Search Results

You are looking at 31 - 40 of 255 items for :

  • "cerebrovascular reactivity" x
  • Refine by Access: all x
Clear All
Restricted access

Oxidative metabolic activity of cerebral cortex after fluid-percussion head injury in the cat

Robert B. Duckrow, Joseph C. LaManna, Myron Rosenthal, Joseph E. Levasseur, and John L. Patterson Jr.

✓ To assess the metabolic and vascular effects of head trauma, fluid-percussion pressure waves were transmitted to the brains of anesthetized, paralyzed, and artificially ventilated cats. Changes in the redox state of cytochrome a,a 3, and relative local blood volume were measured in situ by dual-wavelength reflection spectrophotometry of the cortical surface viewed through an acrylic cranial window implanted within the closed skull. Initial fluid-percussion impacts of 0.5 to 2.8 atm peak pressure produced consistent transient oxidation of cytochrome a,a 3, and increases of cortical blood volume. These changes occurred despite the presence of transient posttraumatic hypotension in some cases. Also, impact-induced alterations of vascular tone occurred, independent of the presence or absence of transient hypertension in the posttraumatic period. These data demonstrate that hypoxia does not play a role in the immediate posttraumatic period in cerebral cortex, and are consistent with the idea that after injury there is increased cortical energy conservation. These data also support the concept that head trauma alters the relationship of metabolism and cerebral circulation in the period immediately after injury.

Restricted access

Mannitol causes compensatory cerebral vasoconstriction and vasodilation in response to blood viscosity changes

J. Paul Muizelaar, Enoch P. Wei, Hermes A. Kontos, and Donald P. Becker

✓ There is no proof that osmotic agents such as mannitol lower intracranial pressure (ICP) by decreasing brain water content. An alternative mechanism might be a reduction in cerebral blood volume through vasoconstriction. Mannitol, by decreasing blood viscosity, would tend to enhance cerebral blood flow (CBF), but the cerebral vessels would constrict to keep CBF relatively constant, analogous to pressure autoregulation. The cranial window technique was used in this study to measure the pial arteriolar diameter in cats, together with blood viscosity and ICP changes after an intravenous bolus of 1 gm/kg of mannitol. Blood viscosity decreased immediately; the greatest decrease (23%) occurred at 10 minutes, and at 75 minutes there was a “rebound” increase of 10%. Vessel diameters decreased concomitantly, the largest decrease being 12% at 10 minutes, which is exactly the same as the 12% decrease in diameter associated with pronounced hyperventilation (PaCO2 30 to 19 mm Hg) in the same vessels; at 75 minutes vessel diameter increased by 12%. With hyperventilation, ICP was decreased by 26%; 10 minutes after mannitol was given, ICP decreased by 28%, and at 75 minutes it showed a rebound increase of 40%. The correlation between blood viscosity and vessel diameter and between vessel diameter and ICP was very high. An alternative explanation is offered for the effect of mannitol on ICP, the time course of ICP changes, the “rebound effect,” and the absence of influence on CBF, all with one mechanism.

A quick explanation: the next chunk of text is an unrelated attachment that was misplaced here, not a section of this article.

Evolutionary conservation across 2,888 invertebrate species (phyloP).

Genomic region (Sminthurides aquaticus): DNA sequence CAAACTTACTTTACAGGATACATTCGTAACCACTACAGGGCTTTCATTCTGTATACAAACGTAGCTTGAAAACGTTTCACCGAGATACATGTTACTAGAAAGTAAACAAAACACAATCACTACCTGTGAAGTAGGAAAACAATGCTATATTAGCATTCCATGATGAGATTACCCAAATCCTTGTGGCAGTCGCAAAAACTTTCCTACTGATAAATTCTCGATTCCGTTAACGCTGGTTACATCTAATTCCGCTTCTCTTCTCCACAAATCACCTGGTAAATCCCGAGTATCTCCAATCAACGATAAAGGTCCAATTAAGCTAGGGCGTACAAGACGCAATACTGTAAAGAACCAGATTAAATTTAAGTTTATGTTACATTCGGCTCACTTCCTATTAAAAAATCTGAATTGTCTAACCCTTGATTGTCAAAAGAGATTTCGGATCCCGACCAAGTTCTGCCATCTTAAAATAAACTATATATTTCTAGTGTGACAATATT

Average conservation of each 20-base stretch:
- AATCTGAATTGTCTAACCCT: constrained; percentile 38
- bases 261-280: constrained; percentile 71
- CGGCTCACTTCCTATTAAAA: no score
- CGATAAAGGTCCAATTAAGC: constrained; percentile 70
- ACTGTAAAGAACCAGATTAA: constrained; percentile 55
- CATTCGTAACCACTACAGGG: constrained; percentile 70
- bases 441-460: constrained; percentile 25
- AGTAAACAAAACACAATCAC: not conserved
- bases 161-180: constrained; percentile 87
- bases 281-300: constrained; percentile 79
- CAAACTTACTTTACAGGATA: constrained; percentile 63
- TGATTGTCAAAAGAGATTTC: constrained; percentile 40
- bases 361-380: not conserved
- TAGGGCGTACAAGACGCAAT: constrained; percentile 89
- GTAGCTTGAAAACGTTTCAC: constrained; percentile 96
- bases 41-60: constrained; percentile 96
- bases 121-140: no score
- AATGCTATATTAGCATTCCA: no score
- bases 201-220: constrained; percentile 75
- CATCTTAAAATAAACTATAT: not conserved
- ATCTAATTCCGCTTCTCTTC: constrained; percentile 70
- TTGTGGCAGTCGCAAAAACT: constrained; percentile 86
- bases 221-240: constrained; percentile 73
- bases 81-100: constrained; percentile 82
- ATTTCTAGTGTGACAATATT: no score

Restricted access

Effect of pentobarbital on the reactivity of isolated human cerebral arteries

Jesús Marín, Ramiro D. Lobato, Mercedes L. Rico, Mercedes Salaices, and Julio Benitez

the arteriolar level would trigger a vasoconstriction of this particular sector (the Bayliss effect), thereby decreasing total CBV. Whatever the mechanism, further in vivo studies are needed to elucidate how barbiturates modify cerebrovascular dynamics in order to achieve a reduction of intracranial volume. The present experiments indicate that high doses of barbiturates used in iatrogenic coma (between 10 −4 M and 10 −3 M or even greater) decrease cerebrovascular reactivity. This evidence is indirectly supported by the observation that these agents not only